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Insights Why Higher Category Theory in Physics? - Comments

  1. Apr 4, 2018 #26

    Urs Schreiber

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    Incidentally, today Thomas Nikolaus and Konrad Waldorf came out with their long-announced discussion of how Hull's T-Folds (a subtle "non-geometric" generalization of perturbative string backgrounds) are realized in the higher differential geometry of higher principal bundles (catgorical bundles) for higher structure group the T-duality 2-group:

    Thomas Nikolaus, Konrad Waldorf,
    "Higher geometry for non-geometric T-duals"
  2. Apr 4, 2018 #27


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    As I am not a fan of getting lost in details, before you know youre in the right forest, may i ask you another "way ahead of things" question. (Maybe the answer is in your references though)

    There is no question that i see the abstraction here, where one can describe theories, relations between theories, and theories about theories in a more abstract way of higher categories. But in my view, and an terms of the computational picture of interacting "information processing agents", the computational capacity and memory capacity must put constraints on how complex the "theory of theory" can be, and still be computable. After all, from the point of view of an information processing agent, simply trying to survive in the black box environment, an algorithm that is too complex to run (and cant be scaled down) to the limited hardware in question is useless, it will get the agent "killed".

    What i am trying to say is, what prevents this n-category from just inflating into a turtle tower of infinitity-category? And how do you attach such complexiy to experimental contact? After all, this is what i see as the problem so far. You can ALWAYS inflat and theory, and create a bigger theory. But my hunch is that there is a physical cutoff (relating to observers mass) that must fix the maximum complexity here, and thus for any specific case, we should find some kind of maximal n?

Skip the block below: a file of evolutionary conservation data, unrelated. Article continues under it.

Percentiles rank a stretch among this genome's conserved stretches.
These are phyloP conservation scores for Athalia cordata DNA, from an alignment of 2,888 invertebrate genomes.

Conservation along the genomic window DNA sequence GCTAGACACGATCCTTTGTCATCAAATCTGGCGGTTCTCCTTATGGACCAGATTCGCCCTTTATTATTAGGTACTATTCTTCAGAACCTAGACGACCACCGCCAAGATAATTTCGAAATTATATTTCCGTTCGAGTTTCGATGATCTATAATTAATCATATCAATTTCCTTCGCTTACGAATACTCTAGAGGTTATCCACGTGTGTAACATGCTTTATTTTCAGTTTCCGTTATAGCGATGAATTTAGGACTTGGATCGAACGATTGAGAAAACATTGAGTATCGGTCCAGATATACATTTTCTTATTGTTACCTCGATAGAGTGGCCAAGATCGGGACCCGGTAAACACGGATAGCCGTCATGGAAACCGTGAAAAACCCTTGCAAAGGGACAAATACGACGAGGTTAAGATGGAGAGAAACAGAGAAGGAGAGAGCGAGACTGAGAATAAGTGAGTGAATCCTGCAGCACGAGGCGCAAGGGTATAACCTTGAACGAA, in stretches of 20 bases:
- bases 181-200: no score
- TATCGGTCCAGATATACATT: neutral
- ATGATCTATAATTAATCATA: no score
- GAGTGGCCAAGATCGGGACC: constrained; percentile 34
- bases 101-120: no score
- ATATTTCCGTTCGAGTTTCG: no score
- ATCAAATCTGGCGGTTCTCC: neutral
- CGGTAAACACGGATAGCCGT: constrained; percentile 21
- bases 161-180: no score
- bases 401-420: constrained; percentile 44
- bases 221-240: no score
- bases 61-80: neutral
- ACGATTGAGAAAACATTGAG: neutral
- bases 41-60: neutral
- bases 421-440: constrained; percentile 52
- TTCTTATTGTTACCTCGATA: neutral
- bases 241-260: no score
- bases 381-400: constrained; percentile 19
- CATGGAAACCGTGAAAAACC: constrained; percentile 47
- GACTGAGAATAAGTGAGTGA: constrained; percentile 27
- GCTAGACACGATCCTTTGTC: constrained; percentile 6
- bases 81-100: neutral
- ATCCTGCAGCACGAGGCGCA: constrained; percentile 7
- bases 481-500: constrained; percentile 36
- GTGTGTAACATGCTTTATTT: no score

Now, does the n-cat machinery really provide any insight to THIS point?

  3. Apr 5, 2018 #28

    Urs Schreiber

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    Remarkably, homotopy theory is a "smaller theory": it arises from classical theory by removing axioms from classical logic. This is the fantastic insight of homotopy type theory.

    The story goes like so: In the 70s logician Per Martin-Löf comes up with the modern foundation of computer science, now known as intuitionistic type theory (where "type" is short for "data type", such as "Boolean" or "Integer".) This type theory is an absolute minimum of logic, as Martin-Löf lays out very enjoyably here:

    Per Martin-Löf,
    "On the Meanings of the Logical Constants and the Justifications of the Logical Laws",
    Nordic Journal of Philosophical Logic, 1(1): 11–60, 1996,

    Moreover, this type theory is fully constructive, meaning roughly that it regards everything as a computer program.

    In particular it thus regards assertions of equality as computer programs: The assertion ##x = y## is to be understood as a computer program ##\gamma_1 ## which checks that indeed ##x## equals ##y##. This brings with it the curious possibility that there can be another program ##\gamma_2## which also proves that ##x## equals ##y##.